This blog is going to be about the difference in sound between Hair (a.k.a. Glam) Metal and Thrash Metal. The three categories of Metal we have on our playlists this month are Hair, Pop and Thrash Metal. First of all, I needed to understand the difference between the three subgenres, so I did a little research.
Hair Metal: Also known as “Glam” Metal was the name given to the slick, pretty, pop-oriented heavy metal and hard-rock bands of the late ’80s. They wore flashy clothing, heavy makeup, and large, teased hair. They also used pop sounding hooks and melodies.
Pop Metal: This sound was heavily concentrated in the Los Angeles based band scene. Pop-metal bands emphasized the guitar riff and huge, catchy hooks similar to the fist-pumping choruses of the arena rock genre.
Thrash Metal: Thrash, also called Speed metal, became the most popular form of heavy metal in the American underground music scene. It combined British Heavy Metal with hardcore punk. It was played extremely fast, abrasive, and it was technically demanding, because, although the bands played fast, their attack was precise and clean. Because of its intensity and technical demands, speed metal quickly evolved into thrash, which allowed greater leeway in terms of tempo, groove, and instrumentality.
After getting an understanding of what I was supposed to be listening to, I preceded to listen to the playlists. I instantly liked the song by Bon Jovi, “Living on a Prayer”. It reached out and grabbed me. I liked the lead singer’s voice and his vocal. It had a constant driving beat and the bass guitar was thumping, but I noticed that the lead guitar was used as more of an accompanying instrument throughout most of the song, until the build ups to the choruses, some echoing of the lead singer and the break down towards the end of the song. It only became a dominant instrument as the song began to end. I also noticed that the song had a very catchy pop-like hook. I think that’s why I instantly liked it. It was easy to catch onto and a very memorable tune.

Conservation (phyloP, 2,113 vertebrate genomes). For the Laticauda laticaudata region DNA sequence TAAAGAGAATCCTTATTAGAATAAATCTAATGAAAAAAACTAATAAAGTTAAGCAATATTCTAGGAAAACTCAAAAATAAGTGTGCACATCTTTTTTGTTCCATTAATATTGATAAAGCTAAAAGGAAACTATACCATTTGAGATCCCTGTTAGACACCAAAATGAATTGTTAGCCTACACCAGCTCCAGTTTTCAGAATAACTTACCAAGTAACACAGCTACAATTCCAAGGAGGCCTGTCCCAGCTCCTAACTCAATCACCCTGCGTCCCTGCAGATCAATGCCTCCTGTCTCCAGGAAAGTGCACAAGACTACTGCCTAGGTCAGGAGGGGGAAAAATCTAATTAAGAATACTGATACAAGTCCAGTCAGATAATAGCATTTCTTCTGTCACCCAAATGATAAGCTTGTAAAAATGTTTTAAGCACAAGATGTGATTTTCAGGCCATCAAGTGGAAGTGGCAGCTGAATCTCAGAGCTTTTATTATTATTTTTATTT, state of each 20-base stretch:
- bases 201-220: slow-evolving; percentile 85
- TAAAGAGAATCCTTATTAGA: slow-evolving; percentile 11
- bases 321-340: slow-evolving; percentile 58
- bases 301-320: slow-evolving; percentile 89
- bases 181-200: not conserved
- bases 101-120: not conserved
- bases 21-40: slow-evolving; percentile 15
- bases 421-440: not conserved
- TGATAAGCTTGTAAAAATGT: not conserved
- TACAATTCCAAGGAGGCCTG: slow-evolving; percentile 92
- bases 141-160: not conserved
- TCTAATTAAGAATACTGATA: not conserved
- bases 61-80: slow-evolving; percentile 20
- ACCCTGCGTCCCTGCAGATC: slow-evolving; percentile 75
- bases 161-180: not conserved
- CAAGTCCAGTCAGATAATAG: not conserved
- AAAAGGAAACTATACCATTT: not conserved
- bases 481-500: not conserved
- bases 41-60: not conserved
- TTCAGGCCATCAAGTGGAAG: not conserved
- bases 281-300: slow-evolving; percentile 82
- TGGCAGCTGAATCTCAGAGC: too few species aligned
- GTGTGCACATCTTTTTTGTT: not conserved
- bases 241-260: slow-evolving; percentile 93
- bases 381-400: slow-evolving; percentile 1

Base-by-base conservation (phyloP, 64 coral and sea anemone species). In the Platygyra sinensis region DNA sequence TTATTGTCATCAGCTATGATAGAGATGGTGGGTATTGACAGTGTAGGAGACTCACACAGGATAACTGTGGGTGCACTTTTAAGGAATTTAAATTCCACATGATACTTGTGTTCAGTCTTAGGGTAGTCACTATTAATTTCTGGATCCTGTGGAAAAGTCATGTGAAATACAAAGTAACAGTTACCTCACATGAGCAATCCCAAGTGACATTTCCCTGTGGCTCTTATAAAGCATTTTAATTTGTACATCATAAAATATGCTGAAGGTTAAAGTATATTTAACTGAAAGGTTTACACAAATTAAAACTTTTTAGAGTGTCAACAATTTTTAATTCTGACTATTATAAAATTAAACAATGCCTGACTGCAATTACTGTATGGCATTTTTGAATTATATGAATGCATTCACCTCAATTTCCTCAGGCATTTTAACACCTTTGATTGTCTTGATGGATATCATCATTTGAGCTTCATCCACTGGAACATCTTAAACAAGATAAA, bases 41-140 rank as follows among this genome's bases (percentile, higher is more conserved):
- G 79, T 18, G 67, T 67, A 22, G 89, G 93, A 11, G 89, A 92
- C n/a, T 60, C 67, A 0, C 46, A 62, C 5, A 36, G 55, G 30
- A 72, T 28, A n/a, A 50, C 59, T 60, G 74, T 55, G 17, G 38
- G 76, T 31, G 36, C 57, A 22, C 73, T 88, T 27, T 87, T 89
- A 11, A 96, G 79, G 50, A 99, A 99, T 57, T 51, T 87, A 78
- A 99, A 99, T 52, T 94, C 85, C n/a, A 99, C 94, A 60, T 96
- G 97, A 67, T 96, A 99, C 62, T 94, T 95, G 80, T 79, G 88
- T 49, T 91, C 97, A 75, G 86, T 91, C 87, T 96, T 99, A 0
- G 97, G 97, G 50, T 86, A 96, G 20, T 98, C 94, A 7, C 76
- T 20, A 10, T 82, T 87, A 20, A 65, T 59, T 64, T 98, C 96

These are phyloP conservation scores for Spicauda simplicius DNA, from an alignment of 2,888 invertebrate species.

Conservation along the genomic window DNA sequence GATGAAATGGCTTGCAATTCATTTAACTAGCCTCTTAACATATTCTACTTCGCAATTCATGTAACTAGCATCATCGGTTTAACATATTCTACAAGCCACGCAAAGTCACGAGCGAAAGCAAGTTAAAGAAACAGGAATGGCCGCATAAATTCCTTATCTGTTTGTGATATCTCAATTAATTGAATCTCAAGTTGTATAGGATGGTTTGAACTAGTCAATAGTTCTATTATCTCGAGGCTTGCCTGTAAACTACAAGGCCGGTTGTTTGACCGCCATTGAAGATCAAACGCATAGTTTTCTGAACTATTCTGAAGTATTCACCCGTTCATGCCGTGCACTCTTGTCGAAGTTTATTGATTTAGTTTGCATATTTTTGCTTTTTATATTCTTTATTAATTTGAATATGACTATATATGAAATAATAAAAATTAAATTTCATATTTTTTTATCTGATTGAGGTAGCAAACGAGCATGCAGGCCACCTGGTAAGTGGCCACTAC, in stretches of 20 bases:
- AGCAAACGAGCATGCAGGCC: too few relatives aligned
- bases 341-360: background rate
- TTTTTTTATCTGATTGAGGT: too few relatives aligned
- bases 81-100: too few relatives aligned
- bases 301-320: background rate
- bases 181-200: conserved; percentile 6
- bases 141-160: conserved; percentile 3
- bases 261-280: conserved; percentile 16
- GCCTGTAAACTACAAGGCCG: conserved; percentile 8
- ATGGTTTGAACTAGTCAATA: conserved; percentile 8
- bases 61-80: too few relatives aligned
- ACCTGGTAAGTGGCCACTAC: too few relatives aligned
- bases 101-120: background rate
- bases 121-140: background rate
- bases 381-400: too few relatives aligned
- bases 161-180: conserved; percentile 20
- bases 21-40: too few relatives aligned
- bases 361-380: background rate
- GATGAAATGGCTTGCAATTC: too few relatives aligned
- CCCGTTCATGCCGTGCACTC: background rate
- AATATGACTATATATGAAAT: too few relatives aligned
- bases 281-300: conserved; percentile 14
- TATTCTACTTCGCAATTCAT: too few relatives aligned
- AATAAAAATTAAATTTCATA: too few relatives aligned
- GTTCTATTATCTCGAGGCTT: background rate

To contrast the Bon Jovi performance, I wanted to find a song that embodied the Thrash/Speed sound. I found this with Metallica. I have been familiar with the name Metallica, but not so much their music. The song I chose is called, “Hit the Lights”. It immediately starts out with a great build up between the guitar and drums. Then the guitar is left suspended for six counts and it starts all over again. After a dramatic drum roll, the guitars start the song. Once one of the band members yells “Whoa!” the extremely fast tempo starts and it’s off to the races. I would definitely call it guitar driven music, but I must say it was very clean. The musicianship was excellent. I listened over and over again to the breakdowns and they were perfect. The guitar licks and notes were played cleanly with no accidental slides. Although there were no pop hooks or anything remotely pop like in the song, there were very distinctive bridges and chorus breakdowns by the music that I ended up “looking forward” to hearing. As a musician, I appreciate good musicianship, so I can see how someone could get addicted to listening to this type of music. I also can see why the “purists” didn’t and don’t like the Hair/Glam metal. It’s missing that raw music component that metal seems to thrive on.
Hair Metal definition. Allmusic.com. Retrieved from http://www.allmusic.com/style/hair-metal-ma0000011902
Pop Metal definition. Allmusic.com. Retrieved from http://www.allmusic.com/style/pop-metal-ma0000002785
Thrash (Speed) Metal definition. Allmusic.com. Retrieved from http://www.allmusic.com/style/speed-thrash-metal-ma0000002874
Erlewine, S. Bon Jovi Biography. Allmusic.com. Retrieved from http://www.allmusic.com/artist/bon-jovi-mn0000069534/biography
EBSCOhost: Gliatto, T., & Stoynoff, N. (2002). Local Boy Makes Good. People, 58(22), 114.
Erlewine, S. Metallica Biography. Allmusic.com. Retrieved from http://www.allmusic.com/artist/metallica-mn0000446509/biography
EBSCOhost: Fricke, D. (1995). Married to metal. Rolling Stone, (708), 72.